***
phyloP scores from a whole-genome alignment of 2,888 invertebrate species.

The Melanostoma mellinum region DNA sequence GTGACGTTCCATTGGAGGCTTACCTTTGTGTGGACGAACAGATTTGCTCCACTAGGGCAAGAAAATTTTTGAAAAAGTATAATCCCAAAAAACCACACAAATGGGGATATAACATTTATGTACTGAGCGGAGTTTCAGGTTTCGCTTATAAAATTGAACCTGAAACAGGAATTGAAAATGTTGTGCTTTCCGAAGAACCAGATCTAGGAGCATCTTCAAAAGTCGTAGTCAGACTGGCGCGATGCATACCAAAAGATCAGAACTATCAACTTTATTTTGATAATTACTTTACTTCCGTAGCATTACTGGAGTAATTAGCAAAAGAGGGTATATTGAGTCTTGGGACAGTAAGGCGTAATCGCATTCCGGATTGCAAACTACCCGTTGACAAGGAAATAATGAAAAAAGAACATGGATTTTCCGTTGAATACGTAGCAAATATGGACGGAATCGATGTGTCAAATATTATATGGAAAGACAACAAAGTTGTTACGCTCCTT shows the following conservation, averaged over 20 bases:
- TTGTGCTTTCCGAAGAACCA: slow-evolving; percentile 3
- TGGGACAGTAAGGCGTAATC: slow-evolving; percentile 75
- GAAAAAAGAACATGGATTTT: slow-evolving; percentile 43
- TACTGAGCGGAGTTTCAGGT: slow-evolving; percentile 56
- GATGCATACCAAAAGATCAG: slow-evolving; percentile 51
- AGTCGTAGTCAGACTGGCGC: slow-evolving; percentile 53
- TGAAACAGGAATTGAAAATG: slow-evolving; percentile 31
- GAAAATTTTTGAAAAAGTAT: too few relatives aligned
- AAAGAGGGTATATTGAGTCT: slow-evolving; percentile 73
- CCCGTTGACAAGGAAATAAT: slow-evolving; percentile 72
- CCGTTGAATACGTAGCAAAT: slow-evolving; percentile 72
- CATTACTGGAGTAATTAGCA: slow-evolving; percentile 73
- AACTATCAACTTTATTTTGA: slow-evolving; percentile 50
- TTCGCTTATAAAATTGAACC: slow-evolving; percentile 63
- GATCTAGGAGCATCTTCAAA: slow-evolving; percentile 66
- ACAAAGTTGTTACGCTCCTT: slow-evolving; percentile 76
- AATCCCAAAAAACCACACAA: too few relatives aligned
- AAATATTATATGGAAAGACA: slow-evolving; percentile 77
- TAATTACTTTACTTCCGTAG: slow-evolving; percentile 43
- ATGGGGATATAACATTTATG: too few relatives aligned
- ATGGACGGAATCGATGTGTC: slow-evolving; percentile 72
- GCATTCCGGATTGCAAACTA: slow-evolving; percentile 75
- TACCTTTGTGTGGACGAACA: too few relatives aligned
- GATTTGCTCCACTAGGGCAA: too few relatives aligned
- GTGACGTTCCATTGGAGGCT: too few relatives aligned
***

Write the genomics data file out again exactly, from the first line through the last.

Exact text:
phyloP scores from a whole-genome alignment of 2,888 invertebrate species.

The Melanostoma mellinum region DNA sequence GTGACGTTCCATTGGAGGCTTACCTTTGTGTGGACGAACAGATTTGCTCCACTAGGGCAAGAAAATTTTTGAAAAAGTATAATCCCAAAAAACCACACAAATGGGGATATAACATTTATGTACTGAGCGGAGTTTCAGGTTTCGCTTATAAAATTGAACCTGAAACAGGAATTGAAAATGTTGTGCTTTCCGAAGAACCAGATCTAGGAGCATCTTCAAAAGTCGTAGTCAGACTGGCGCGATGCATACCAAAAGATCAGAACTATCAACTTTATTTTGATAATTACTTTACTTCCGTAGCATTACTGGAGTAATTAGCAAAAGAGGGTATATTGAGTCTTGGGACAGTAAGGCGTAATCGCATTCCGGATTGCAAACTACCCGTTGACAAGGAAATAATGAAAAAAGAACATGGATTTTCCGTTGAATACGTAGCAAATATGGACGGAATCGATGTGTCAAATATTATATGGAAAGACAACAAAGTTGTTACGCTCCTT shows the following conservation, averaged over 20 bases:
- TTGTGCTTTCCGAAGAACCA: slow-evolving; percentile 3
- TGGGACAGTAAGGCGTAATC: slow-evolving; percentile 75
- GAAAAAAGAACATGGATTTT: slow-evolving; percentile 43
- TACTGAGCGGAGTTTCAGGT: slow-evolving; percentile 56
- GATGCATACCAAAAGATCAG: slow-evolving; percentile 51
- AGTCGTAGTCAGACTGGCGC: slow-evolving; percentile 53
- TGAAACAGGAATTGAAAATG: slow-evolving; percentile 31
- GAAAATTTTTGAAAAAGTAT: too few relatives aligned
- AAAGAGGGTATATTGAGTCT: slow-evolving; percentile 73
- CCCGTTGACAAGGAAATAAT: slow-evolving; percentile 72
- CCGTTGAATACGTAGCAAAT: slow-evolving; percentile 72
- CATTACTGGAGTAATTAGCA: slow-evolving; percentile 73
- AACTATCAACTTTATTTTGA: slow-evolving; percentile 50
- TTCGCTTATAAAATTGAACC: slow-evolving; percentile 63
- GATCTAGGAGCATCTTCAAA: slow-evolving; percentile 66
- ACAAAGTTGTTACGCTCCTT: slow-evolving; percentile 76
- AATCCCAAAAAACCACACAA: too few relatives aligned
- AAATATTATATGGAAAGACA: slow-evolving; percentile 77
- TAATTACTTTACTTCCGTAG: slow-evolving; percentile 43
- ATGGGGATATAACATTTATG: too few relatives aligned
- ATGGACGGAATCGATGTGTC: slow-evolving; percentile 72
- GCATTCCGGATTGCAAACTA: slow-evolving; percentile 75
- TACCTTTGTGTGGACGAACA: too few relatives aligned
- GATTTGCTCCACTAGGGCAA: too few relatives aligned
- GTGACGTTCCATTGGAGGCT: too few relatives aligned